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Cyril Ramaphosa’s R1.2m per RDP house matter ‘a diversion from his farm scandal’

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UDM leader Bantu Holomisa has urged South Africans not to buy into the president’s claim that a province built 500 social houses spending R600m as it is diverting attention away from his Phala Phala scandal.

President Cyril Ramaphosa. Picture: Phando Jikelo/African News Agency (ANA)

Tshwarelo Hunter Mogakane

UDM LEADER Bantu Holomisa has urged South Africans not to buy into President Cyril Ramaphosa’s claim that he knows of a province that spent R600  million on 500 RDP housing units, costing the government R1.2m per RDP house.

When closing the ANC’s elective conference in Polokwane, Limpopo, on Sunday, Ramaphosa told delegates that the ANC-led government suffered from a culture of overpricing products and services related to tenders.

“Corruption has been changing its face and its form, and we must be on the lookout for how people change ways of becoming corrupt. One of the ways that I have now noticed, and we must talk about some of these things, is that there is a lot of overpricing for government projects or tenders. We overpay for everything.

“The other day I heard of one story, in a province, where we built 500 social houses, and we spent R600m. These are social houses, RDP-type, high-rise. When I did the calculation I found that we have actually paid R1.2m for an RDP house,” said Ramaphosa.

Ramaphosa called for overpricing to come to an end as it was a form of corruption.

However, Holomisa was not convinced that the story was true.

“He seems to be the only one who knows such a story. Even the auditor-general has not reported on this. The president should be able to name the companies that have carried out such an elaborate scheme. He cannot do so because he was simply diverting attention away from his Phala Phala scandal,” Holomisa told Pretoria News on Monday.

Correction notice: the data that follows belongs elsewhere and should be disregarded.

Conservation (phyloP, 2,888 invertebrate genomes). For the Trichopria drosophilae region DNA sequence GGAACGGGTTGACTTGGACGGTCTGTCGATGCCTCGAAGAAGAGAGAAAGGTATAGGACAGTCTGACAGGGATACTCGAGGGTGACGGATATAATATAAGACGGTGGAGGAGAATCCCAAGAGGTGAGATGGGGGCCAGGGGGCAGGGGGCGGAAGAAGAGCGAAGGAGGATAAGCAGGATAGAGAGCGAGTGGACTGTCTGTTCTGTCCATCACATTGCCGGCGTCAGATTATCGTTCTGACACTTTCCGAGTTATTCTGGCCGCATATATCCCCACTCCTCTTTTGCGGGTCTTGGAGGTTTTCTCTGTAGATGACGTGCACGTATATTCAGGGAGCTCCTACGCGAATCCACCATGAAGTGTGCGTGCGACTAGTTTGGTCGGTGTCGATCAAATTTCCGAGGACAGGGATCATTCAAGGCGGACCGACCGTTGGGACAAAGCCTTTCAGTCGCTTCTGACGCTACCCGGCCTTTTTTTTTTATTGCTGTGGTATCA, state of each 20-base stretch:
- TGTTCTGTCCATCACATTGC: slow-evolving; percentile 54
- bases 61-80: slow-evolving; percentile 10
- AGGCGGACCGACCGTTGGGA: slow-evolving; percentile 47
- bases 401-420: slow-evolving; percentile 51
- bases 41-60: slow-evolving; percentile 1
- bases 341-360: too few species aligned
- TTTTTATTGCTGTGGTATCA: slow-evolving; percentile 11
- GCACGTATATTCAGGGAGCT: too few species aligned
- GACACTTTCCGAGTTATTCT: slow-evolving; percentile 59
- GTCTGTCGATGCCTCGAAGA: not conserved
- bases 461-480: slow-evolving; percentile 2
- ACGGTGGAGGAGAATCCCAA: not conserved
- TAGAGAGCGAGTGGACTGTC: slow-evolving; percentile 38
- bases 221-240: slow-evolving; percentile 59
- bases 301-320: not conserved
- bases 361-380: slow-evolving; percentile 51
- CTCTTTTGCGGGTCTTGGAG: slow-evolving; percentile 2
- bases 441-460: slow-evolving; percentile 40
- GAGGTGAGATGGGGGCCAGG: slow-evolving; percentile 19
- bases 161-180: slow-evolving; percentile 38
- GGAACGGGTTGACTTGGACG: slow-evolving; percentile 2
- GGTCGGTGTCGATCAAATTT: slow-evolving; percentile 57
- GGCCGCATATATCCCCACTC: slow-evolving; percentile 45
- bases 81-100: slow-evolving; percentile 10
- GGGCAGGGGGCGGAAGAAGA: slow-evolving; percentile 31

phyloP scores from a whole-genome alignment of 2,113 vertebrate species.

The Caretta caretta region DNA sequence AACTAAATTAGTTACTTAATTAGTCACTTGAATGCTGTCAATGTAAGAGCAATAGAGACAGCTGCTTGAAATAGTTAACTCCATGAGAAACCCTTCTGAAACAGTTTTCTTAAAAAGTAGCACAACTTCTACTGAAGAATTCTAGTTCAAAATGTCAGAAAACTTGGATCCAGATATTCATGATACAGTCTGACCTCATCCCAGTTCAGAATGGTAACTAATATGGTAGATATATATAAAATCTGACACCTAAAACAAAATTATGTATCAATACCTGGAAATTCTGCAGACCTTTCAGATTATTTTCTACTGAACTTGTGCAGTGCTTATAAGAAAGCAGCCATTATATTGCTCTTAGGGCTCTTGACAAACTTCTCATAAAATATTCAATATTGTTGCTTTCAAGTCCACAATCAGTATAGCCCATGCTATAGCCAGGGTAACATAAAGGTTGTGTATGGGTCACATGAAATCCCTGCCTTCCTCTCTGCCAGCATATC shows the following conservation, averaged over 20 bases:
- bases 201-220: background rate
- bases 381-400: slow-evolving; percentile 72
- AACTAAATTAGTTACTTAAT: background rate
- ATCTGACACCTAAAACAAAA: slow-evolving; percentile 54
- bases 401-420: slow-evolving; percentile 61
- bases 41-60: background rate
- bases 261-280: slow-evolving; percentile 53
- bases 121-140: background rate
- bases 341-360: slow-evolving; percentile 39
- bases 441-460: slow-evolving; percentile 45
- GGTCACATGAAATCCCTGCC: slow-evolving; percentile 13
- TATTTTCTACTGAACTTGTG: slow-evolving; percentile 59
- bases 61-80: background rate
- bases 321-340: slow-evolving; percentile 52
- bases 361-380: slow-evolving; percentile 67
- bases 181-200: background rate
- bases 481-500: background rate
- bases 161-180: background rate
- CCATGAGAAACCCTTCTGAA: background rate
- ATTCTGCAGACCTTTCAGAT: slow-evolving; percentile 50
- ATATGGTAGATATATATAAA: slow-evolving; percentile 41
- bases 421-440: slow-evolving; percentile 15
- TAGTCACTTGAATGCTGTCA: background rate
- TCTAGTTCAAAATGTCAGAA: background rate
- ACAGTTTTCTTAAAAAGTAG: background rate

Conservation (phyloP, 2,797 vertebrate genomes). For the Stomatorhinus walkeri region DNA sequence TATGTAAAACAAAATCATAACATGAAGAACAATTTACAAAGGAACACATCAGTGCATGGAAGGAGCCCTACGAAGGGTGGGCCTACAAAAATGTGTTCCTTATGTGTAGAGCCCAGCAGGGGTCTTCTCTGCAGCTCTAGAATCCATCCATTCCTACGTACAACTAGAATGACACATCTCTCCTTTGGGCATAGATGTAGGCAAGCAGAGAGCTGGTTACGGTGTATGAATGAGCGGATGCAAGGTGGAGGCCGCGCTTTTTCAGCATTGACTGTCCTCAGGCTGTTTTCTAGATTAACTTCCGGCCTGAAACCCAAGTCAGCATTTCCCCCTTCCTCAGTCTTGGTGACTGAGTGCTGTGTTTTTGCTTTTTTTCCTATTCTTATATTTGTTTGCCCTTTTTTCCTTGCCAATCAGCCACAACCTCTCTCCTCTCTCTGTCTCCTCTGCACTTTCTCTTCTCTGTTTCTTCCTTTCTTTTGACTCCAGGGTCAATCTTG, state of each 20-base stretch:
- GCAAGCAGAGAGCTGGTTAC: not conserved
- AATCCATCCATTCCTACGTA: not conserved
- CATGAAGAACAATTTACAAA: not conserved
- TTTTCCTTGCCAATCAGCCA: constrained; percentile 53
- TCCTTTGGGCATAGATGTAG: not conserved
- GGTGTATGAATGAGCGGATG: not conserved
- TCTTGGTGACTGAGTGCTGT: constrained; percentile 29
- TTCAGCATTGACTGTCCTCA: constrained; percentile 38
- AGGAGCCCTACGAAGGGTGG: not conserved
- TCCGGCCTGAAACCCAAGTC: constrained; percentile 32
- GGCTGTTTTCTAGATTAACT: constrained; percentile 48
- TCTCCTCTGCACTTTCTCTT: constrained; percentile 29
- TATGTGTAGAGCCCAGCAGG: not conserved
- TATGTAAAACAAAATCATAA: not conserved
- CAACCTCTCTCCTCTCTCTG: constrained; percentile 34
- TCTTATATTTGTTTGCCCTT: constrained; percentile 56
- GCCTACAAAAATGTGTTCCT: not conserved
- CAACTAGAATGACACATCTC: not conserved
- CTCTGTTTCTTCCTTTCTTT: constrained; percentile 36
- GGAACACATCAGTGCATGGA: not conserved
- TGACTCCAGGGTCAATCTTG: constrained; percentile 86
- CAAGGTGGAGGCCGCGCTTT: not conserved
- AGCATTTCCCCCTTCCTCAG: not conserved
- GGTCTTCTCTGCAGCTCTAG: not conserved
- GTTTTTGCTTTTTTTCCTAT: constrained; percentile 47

The Ramaphosa Phala Phala scandal has ruffled feathers within the ranks of the ANC ahead of the governing party’s elective conference in December.

The National Prosecuting Authority is yet to pronounce whether it will or won’t prosecute Ramaphosa as more revelations are made regarding the concealed theft at his farm, where a disputed amount of US dollars was stolen.

During the Polokwane festivities, Ramaphosa publicly admitted that he was a farmer who sold animals and hunting services at Phala Phala.

While denying that the amount was $4 million (about R62m), he did not provide a figure or produce a register of the proceeds he claims to have made before the incident in February 2020.

The president has also not clarified how he kept running a business while he previously told the nation that he would stop doing so to avoid conflict of interest.

In May 2014, Ramaphosa told South Africans that due to his position as South Africa’s deputy president at the time, his business interests would be held in a blind trust.

“Keeping so much money is also criminal or suspect in terms of our law. It creates suspicion of money laundering, worse so when that cash is in foreign currency,” commented Professor Sipho Seepe.

Former North West premier Supra Mahumapelo told Pretoria News that law enforcement would have acted differently had the theft occurred at a farm belonging to him.

“You would have seen the Asset Forfeiture Unit, Sars and the Hawks on my case: period. We do not have the same laws for everyone,” said Mahumapelo.

Political analyst Goodenough Mashego warned that the recent scandal was not a “mene mene tekel upharsin” moment for Ramaphosa due to the protection he received from the ANC.

“December is already in the bag for Ramaphosa. He has a large number of provinces endorsing him, even though it is endorsements from provincial executive committees and not branches.

“But once PECs endorse, the branches tend to follow because the PECs will do everything in their power to make sure that the branches are going to vote according to what they have promised the president of the ANC.

“The issues of Glencore and the millions of dollars stolen from his home are a snag but not a serious obstacle to his progression further in the ANC. No one can see any contender emerging now, five months before the conference, to contest Ramaphosa and convince branches to support them,” said Mashego.

Mashego added that Glencore was a time bomb that Ramaphosa would defuse through getting a second term.

Presidency spokesperson Vincent Magwenya refused to answer questions about the president’s knowledge of RDP price inflations.

He refused to say whether inflating an RDP house to R1.2m did not amount to fraud and whether the president had reported the fraud to the police.

“Since what you heard was said at an ANC event, please refer your query to Mr Pule Mabe at the ANC,” said Magwenya.

Mabe did not respond to the inquiry referred to him.

Pretoria News

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